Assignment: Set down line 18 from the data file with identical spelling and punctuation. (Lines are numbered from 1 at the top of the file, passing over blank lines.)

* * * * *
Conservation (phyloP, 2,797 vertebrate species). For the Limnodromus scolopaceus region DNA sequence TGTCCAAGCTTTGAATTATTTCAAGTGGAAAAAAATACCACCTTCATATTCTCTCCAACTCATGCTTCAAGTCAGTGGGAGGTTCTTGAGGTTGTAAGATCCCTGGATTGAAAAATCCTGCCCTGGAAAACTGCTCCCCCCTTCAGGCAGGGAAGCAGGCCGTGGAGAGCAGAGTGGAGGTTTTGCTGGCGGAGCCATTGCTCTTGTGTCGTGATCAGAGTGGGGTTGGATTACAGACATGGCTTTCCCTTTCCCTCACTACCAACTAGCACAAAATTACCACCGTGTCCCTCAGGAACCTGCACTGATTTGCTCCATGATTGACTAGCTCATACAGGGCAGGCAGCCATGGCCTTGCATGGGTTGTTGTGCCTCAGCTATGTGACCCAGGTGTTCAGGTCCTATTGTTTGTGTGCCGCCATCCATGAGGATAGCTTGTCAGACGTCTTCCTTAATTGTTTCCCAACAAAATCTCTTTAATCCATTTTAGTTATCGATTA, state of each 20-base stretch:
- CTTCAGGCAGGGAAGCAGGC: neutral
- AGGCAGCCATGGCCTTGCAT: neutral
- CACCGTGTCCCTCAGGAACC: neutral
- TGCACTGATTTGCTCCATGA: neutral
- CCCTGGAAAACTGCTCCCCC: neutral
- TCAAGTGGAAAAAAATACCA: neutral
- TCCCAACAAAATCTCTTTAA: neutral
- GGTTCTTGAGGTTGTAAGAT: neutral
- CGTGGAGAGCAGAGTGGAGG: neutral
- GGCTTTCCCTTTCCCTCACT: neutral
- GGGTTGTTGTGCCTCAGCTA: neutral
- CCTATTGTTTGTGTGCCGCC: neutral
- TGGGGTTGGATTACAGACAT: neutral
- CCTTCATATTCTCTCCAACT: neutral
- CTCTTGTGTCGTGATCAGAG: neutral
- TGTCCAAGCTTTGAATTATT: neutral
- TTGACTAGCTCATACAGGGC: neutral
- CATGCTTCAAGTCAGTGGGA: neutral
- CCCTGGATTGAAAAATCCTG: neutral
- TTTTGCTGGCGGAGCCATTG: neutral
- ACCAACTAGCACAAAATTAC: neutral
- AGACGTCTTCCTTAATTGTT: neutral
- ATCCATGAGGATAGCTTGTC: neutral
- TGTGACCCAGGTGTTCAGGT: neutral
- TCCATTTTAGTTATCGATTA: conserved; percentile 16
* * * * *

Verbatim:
- TTGACTAGCTCATACAGGGC: neutral